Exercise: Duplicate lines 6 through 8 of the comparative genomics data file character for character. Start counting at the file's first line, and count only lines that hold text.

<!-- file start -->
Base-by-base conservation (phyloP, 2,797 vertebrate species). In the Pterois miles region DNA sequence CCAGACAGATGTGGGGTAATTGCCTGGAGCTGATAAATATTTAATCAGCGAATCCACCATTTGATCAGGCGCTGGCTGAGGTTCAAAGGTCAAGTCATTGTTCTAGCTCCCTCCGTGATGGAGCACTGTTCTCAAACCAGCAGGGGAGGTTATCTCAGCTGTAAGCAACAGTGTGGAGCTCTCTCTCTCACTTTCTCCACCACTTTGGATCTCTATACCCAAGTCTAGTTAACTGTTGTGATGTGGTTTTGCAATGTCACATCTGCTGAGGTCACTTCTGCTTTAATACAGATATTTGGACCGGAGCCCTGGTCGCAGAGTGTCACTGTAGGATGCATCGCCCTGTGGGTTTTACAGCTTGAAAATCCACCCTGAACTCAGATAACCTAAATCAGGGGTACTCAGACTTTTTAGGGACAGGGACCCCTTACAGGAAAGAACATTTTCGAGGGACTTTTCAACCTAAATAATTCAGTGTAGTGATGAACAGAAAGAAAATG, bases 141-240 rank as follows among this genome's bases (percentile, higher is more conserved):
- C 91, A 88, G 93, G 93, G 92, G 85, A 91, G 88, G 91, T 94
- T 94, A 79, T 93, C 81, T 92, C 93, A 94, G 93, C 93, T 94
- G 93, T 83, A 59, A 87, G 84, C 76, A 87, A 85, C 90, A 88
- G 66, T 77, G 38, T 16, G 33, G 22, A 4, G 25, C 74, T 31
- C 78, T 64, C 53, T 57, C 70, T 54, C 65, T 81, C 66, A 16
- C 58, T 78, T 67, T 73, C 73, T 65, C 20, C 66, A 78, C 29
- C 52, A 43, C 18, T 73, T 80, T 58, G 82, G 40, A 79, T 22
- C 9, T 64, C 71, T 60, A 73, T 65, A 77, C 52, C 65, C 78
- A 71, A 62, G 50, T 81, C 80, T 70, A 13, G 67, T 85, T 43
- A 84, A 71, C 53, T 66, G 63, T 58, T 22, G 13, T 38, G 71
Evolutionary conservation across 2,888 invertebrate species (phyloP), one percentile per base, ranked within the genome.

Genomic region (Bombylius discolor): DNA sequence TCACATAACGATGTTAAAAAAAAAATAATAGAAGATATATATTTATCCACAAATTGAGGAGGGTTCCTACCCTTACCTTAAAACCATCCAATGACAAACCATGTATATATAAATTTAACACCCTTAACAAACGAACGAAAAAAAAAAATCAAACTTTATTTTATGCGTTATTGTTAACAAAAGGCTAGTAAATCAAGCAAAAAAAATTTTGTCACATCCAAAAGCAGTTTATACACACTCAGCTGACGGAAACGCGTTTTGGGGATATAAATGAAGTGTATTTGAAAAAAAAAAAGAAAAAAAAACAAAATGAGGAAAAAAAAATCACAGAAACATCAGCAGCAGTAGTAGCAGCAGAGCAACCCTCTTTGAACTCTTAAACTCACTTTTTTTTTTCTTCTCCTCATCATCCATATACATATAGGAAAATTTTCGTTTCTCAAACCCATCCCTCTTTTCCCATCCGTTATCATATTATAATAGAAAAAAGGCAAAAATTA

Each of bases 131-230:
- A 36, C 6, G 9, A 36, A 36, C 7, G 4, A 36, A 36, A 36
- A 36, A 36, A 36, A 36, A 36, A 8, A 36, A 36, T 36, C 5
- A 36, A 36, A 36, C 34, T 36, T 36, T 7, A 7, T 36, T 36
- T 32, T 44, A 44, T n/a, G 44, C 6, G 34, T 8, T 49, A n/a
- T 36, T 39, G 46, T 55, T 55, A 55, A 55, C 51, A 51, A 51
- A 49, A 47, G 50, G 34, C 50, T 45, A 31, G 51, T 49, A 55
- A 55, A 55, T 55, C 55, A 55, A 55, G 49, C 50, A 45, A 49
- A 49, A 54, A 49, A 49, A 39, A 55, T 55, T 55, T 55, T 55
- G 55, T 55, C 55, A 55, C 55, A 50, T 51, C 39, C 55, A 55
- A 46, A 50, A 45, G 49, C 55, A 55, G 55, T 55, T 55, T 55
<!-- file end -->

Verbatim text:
- C 78, T 64, C 53, T 57, C 70, T 54, C 65, T 81, C 66, A 16
- C 58, T 78, T 67, T 73, C 73, T 65, C 20, C 66, A 78, C 29
- C 52, A 43, C 18, T 73, T 80, T 58, G 82, G 40, A 79, T 22